David Lozano at the Hyde Park Art Center

by Danny Orendorff
EDGE Media Network Contributor
Friday Jul 4, 2008

The artwork of Chicago-based queer artist David Lozano is on display now through mid-November at the Hyde Park Art Center. The showing features a handful of gorgeous paintings and a multi-level site-specific mural.

Situated in the front corridor and second floor of the Center, Lozano's exhibition, titled "Queer Interiors and Phthalo Blue," is a successful showcase of the artist's signature brightly painted compositions and "sublime" vision of homosexual love.

Artwork regarded as having a "queer sensibility" often revolves around depictions of the body. Think of Tom of Finland's drawings, or the photographs of Pierre & Gilles. Lozano's work seems instead to investigate the more subtle, compositional dichotomy of figuration and abstraction, or the equally salient queer theme of the obscure versus the open, such as "in the closet" or "out."

The bisected display of his work almost, while arguably a product of lack of space at the Center, befits this exact mood of the work, as well as Lozano's implied interest with interiors. While figures do appear at times within Lozano's work, most notably as an aspect in the upstairs portion of his mural, his interest in the sublime and corresponding choice of color and material combinations are what emerges from the work as the most provocative and sensual aspects.

"Growing up in the age of AIDS," said Lozano in an Emailed interview, "has instilled this idea of sex being sublime; that it makes one conscious of one’s mortality while awestruck."

"Growing up in the age of AIDS," said Lozano in an Emailed interview, "has instilled this idea of sex being sublime; that it makes one conscious of one's mortality while awestruck."

The painting, "An Act in Orange" (2007), features the head and torso of a presumed male lover made obscure by swirls of paint, glimmering sequins, and more painterly portions resembling the interior-design of a home (wood floor, ornate wallpaper, maybe a linearly designed table cloth), all covered by a thick, dripping expanse of bright orange resin that appears like it'd be literally wet to the touch. It's as though Lozano has taken the entire bedroom scenario, lit by the warm orange glow of a morning sun, and processed the scene through a blender - or maybe it all swirled together by way of messing about the bed-sheets.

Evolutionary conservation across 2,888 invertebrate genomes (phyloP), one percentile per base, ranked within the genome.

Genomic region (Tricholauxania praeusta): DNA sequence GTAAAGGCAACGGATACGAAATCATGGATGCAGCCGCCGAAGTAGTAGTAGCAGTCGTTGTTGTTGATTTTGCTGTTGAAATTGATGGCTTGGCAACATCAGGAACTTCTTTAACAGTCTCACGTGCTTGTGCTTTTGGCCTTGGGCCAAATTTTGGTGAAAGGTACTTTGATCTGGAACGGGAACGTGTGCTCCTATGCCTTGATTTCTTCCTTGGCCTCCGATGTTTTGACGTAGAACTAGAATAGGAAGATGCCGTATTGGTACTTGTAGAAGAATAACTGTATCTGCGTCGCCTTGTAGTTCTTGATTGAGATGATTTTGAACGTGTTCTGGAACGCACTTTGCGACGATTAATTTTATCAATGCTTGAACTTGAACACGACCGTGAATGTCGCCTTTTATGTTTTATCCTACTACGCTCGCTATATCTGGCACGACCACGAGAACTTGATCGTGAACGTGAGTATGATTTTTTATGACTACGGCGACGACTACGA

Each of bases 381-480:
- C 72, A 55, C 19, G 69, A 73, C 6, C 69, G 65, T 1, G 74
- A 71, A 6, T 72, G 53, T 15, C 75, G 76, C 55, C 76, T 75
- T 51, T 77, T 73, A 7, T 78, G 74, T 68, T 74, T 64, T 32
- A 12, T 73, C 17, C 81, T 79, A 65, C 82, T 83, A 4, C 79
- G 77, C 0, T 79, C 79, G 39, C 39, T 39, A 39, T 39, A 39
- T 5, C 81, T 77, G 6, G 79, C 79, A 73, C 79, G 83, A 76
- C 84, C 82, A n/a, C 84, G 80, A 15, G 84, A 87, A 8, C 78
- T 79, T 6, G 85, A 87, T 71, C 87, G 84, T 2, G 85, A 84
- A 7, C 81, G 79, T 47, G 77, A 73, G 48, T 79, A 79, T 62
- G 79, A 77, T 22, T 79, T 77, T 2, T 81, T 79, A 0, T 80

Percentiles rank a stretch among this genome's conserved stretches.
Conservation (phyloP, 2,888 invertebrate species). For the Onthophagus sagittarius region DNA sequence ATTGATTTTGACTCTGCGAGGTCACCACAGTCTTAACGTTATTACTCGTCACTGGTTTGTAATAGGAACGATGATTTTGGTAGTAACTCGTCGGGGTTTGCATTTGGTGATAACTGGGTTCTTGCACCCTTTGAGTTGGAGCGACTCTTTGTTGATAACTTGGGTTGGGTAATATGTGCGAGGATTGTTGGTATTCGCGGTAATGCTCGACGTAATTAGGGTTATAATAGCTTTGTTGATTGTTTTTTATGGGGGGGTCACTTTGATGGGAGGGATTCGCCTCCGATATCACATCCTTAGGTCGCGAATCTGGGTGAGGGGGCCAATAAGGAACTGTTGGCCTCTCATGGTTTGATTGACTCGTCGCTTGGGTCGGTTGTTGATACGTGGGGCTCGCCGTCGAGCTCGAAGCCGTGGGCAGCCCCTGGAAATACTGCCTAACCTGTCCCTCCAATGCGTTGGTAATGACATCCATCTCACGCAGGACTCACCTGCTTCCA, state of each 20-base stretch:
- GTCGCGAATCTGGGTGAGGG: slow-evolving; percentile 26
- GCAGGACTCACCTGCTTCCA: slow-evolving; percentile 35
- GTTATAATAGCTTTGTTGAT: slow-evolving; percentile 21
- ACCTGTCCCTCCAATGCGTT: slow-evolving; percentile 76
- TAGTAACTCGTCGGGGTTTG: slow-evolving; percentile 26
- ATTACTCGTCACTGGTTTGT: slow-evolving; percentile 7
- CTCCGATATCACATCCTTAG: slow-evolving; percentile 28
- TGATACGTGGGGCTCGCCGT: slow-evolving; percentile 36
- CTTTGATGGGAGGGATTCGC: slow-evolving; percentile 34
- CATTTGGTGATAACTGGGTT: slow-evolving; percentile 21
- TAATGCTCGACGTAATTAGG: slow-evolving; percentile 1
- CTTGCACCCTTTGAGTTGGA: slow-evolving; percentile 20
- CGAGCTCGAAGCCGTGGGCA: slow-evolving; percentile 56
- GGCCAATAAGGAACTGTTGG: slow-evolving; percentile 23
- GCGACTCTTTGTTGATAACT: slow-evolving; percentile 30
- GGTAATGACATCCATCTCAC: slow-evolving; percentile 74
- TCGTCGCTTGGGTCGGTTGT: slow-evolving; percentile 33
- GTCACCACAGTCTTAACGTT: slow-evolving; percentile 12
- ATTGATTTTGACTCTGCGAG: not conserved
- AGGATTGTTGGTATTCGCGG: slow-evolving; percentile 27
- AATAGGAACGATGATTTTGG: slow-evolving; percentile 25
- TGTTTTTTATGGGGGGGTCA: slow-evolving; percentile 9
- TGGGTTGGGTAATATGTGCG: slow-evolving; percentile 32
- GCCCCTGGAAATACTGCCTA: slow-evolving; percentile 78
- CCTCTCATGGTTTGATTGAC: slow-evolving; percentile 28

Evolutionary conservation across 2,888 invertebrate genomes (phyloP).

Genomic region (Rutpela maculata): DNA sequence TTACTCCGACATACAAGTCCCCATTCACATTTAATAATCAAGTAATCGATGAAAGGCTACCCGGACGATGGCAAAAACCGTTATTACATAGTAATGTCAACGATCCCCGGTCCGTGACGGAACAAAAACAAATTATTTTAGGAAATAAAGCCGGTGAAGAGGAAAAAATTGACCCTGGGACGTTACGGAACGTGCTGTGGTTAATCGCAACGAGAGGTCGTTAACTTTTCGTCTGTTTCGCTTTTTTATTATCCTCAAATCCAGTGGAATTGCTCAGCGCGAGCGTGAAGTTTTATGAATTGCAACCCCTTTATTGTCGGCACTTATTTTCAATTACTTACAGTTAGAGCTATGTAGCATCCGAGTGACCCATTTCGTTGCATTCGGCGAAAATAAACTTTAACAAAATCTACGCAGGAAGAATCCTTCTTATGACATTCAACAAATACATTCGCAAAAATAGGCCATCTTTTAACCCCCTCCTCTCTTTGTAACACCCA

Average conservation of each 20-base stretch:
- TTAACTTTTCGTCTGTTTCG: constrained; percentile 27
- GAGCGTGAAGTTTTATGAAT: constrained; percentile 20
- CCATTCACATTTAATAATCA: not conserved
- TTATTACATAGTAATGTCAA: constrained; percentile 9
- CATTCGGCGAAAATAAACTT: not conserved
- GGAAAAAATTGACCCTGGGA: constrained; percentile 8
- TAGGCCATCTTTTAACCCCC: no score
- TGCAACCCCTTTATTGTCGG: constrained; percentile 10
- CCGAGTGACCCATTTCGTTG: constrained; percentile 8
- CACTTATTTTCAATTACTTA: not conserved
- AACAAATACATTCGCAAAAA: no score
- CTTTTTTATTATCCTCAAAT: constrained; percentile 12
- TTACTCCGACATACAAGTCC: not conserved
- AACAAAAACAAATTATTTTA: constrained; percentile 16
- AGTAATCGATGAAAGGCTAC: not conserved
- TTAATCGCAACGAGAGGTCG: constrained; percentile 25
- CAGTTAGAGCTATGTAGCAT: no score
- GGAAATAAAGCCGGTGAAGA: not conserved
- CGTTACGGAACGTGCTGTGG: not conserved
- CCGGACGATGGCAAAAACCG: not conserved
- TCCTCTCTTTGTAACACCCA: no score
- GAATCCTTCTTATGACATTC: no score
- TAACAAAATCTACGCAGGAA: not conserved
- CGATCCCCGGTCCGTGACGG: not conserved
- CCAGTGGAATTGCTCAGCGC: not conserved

Another highlight, "No Place Like Home" (2006), features a painted patch of wood-floor and what seems to be green and white wallpaper, both overtaken by impossibly named shapes and forms of bright color, made increasingly vivid by the inclusion of radiant pink and blue sequins used not merely as a decorative element but as a vital material within the overall work.
While the sequins may hint towards a camp aesthetic, Lozano's treatment of the material is sweeter than cheesy, more designer and less Ice Capades. The forms produced are like the overall compositions themselves - lovely and abstract, beyond description and leaving you curiously lightheaded.

This just may be the indescribable "Queer sublime" aesthetic Lozano is hoping to capture in his work. A curatorial statement accompanying Lozano's exhibition states that the artist's attempts to depict "the steamy nature of human intimacy" in his work, and while this is clearly observed, it comes together seeming a lot simpler, much prettier, and plenty more abstract than that.

David Lozano's "Queer Interiors & Phthalo Blue" is open at the Hyde Park Art Center (http://www.hydeparkart.org/) until November 16. The exhibition is just one of several shows on view currently at the Hyde Park Art Center, 5020 S. Cornell Av. 773-324-5520.

Danny Orendorff is an arts journalist and organizer in Chicago. He can be reached at Dan[dot]Orendorff[at]Gmail[dot]com


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